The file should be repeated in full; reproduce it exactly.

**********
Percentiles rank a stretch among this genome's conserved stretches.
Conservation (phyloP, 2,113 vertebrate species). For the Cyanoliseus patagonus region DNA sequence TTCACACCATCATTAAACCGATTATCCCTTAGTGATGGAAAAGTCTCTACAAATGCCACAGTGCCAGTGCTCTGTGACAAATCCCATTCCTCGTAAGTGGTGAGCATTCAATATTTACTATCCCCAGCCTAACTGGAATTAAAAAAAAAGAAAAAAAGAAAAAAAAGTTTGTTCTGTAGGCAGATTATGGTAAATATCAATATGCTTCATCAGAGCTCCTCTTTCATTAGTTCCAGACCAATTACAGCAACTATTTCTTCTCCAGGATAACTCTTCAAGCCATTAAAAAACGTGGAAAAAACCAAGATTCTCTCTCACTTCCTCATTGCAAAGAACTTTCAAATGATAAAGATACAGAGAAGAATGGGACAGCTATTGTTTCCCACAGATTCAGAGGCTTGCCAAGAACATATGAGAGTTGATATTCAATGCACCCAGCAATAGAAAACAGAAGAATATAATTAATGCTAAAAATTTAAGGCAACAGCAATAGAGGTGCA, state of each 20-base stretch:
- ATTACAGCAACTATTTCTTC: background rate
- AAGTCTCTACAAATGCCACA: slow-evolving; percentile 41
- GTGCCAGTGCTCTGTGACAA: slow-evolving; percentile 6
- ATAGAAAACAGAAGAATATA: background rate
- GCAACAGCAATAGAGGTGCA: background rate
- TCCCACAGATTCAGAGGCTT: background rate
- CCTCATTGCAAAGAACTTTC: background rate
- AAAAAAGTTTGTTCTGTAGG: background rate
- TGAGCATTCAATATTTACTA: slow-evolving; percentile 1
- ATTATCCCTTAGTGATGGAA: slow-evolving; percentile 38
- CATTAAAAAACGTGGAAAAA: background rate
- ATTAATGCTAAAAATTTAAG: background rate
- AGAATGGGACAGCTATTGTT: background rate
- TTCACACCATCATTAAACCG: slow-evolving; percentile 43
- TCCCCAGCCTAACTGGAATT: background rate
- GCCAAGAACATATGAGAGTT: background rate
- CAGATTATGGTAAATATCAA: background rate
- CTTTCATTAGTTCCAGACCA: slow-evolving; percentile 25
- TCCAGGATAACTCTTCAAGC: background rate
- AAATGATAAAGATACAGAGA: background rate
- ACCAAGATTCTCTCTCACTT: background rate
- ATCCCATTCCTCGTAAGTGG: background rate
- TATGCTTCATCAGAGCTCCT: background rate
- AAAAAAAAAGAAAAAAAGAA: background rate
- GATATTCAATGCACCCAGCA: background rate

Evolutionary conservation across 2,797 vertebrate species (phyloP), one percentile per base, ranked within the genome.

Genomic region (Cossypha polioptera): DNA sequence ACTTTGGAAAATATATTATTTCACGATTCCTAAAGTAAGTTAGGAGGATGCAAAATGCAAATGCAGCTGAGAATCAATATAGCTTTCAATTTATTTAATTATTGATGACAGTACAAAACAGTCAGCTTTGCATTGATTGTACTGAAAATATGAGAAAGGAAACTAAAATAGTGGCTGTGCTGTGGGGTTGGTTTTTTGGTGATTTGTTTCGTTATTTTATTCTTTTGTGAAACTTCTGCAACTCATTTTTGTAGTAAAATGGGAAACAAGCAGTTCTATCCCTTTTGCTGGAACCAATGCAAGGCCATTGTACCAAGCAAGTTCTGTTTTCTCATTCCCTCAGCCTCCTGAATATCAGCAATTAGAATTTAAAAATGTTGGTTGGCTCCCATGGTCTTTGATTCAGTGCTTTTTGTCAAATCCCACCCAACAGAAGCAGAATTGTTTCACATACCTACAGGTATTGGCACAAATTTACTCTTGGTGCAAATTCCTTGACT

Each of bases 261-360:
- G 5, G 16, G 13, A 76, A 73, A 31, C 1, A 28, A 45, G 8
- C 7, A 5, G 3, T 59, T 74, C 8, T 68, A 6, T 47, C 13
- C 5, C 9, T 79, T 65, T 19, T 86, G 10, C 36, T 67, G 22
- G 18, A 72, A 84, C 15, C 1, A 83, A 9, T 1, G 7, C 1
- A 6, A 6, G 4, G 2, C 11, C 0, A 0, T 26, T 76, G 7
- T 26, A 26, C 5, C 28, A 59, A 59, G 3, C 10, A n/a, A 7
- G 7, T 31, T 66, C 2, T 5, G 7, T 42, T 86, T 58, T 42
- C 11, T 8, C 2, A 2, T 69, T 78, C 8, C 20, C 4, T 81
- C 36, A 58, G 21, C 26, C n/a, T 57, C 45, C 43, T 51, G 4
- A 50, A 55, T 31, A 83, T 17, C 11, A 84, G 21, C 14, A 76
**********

Percentiles rank a stretch among this genome's conserved stretches.
Conservation (phyloP, 2,113 vertebrate species). For the Cyanoliseus patagonus region DNA sequence TTCACACCATCATTAAACCGATTATCCCTTAGTGATGGAAAAGTCTCTACAAATGCCACAGTGCCAGTGCTCTGTGACAAATCCCATTCCTCGTAAGTGGTGAGCATTCAATATTTACTATCCCCAGCCTAACTGGAATTAAAAAAAAAGAAAAAAAGAAAAAAAAGTTTGTTCTGTAGGCAGATTATGGTAAATATCAATATGCTTCATCAGAGCTCCTCTTTCATTAGTTCCAGACCAATTACAGCAACTATTTCTTCTCCAGGATAACTCTTCAAGCCATTAAAAAACGTGGAAAAAACCAAGATTCTCTCTCACTTCCTCATTGCAAAGAACTTTCAAATGATAAAGATACAGAGAAGAATGGGACAGCTATTGTTTCCCACAGATTCAGAGGCTTGCCAAGAACATATGAGAGTTGATATTCAATGCACCCAGCAATAGAAAACAGAAGAATATAATTAATGCTAAAAATTTAAGGCAACAGCAATAGAGGTGCA, state of each 20-base stretch:
- ATTACAGCAACTATTTCTTC: background rate
- AAGTCTCTACAAATGCCACA: slow-evolving; percentile 41
- GTGCCAGTGCTCTGTGACAA: slow-evolving; percentile 6
- ATAGAAAACAGAAGAATATA: background rate
- GCAACAGCAATAGAGGTGCA: background rate
- TCCCACAGATTCAGAGGCTT: background rate
- CCTCATTGCAAAGAACTTTC: background rate
- AAAAAAGTTTGTTCTGTAGG: background rate
- TGAGCATTCAATATTTACTA: slow-evolving; percentile 1
- ATTATCCCTTAGTGATGGAA: slow-evolving; percentile 38
- CATTAAAAAACGTGGAAAAA: background rate
- ATTAATGCTAAAAATTTAAG: background rate
- AGAATGGGACAGCTATTGTT: background rate
- TTCACACCATCATTAAACCG: slow-evolving; percentile 43
- TCCCCAGCCTAACTGGAATT: background rate
- GCCAAGAACATATGAGAGTT: background rate
- CAGATTATGGTAAATATCAA: background rate
- CTTTCATTAGTTCCAGACCA: slow-evolving; percentile 25
- TCCAGGATAACTCTTCAAGC: background rate
- AAATGATAAAGATACAGAGA: background rate
- ACCAAGATTCTCTCTCACTT: background rate
- ATCCCATTCCTCGTAAGTGG: background rate
- TATGCTTCATCAGAGCTCCT: background rate
- AAAAAAAAAGAAAAAAAGAA: background rate
- GATATTCAATGCACCCAGCA: background rate

Evolutionary conservation across 2,797 vertebrate species (phyloP), one percentile per base, ranked within the genome.

Genomic region (Cossypha polioptera): DNA sequence ACTTTGGAAAATATATTATTTCACGATTCCTAAAGTAAGTTAGGAGGATGCAAAATGCAAATGCAGCTGAGAATCAATATAGCTTTCAATTTATTTAATTATTGATGACAGTACAAAACAGTCAGCTTTGCATTGATTGTACTGAAAATATGAGAAAGGAAACTAAAATAGTGGCTGTGCTGTGGGGTTGGTTTTTTGGTGATTTGTTTCGTTATTTTATTCTTTTGTGAAACTTCTGCAACTCATTTTTGTAGTAAAATGGGAAACAAGCAGTTCTATCCCTTTTGCTGGAACCAATGCAAGGCCATTGTACCAAGCAAGTTCTGTTTTCTCATTCCCTCAGCCTCCTGAATATCAGCAATTAGAATTTAAAAATGTTGGTTGGCTCCCATGGTCTTTGATTCAGTGCTTTTTGTCAAATCCCACCCAACAGAAGCAGAATTGTTTCACATACCTACAGGTATTGGCACAAATTTACTCTTGGTGCAAATTCCTTGACT

Each of bases 261-360:
- G 5, G 16, G 13, A 76, A 73, A 31, C 1, A 28, A 45, G 8
- C 7, A 5, G 3, T 59, T 74, C 8, T 68, A 6, T 47, C 13
- C 5, C 9, T 79, T 65, T 19, T 86, G 10, C 36, T 67, G 22
- G 18, A 72, A 84, C 15, C 1, A 83, A 9, T 1, G 7, C 1
- A 6, A 6, G 4, G 2, C 11, C 0, A 0, T 26, T 76, G 7
- T 26, A 26, C 5, C 28, A 59, A 59, G 3, C 10, A n/a, A 7
- G 7, T 31, T 66, C 2, T 5, G 7, T 42, T 86, T 58, T 42
- C 11, T 8, C 2, A 2, T 69, T 78, C 8, C 20, C 4, T 81
- C 36, A 58, G 21, C 26, C n/a, T 57, C 45, C 43, T 51, G 4
- A 50, A 55, T 31, A 83, T 17, C 11, A 84, G 21, C 14, A 76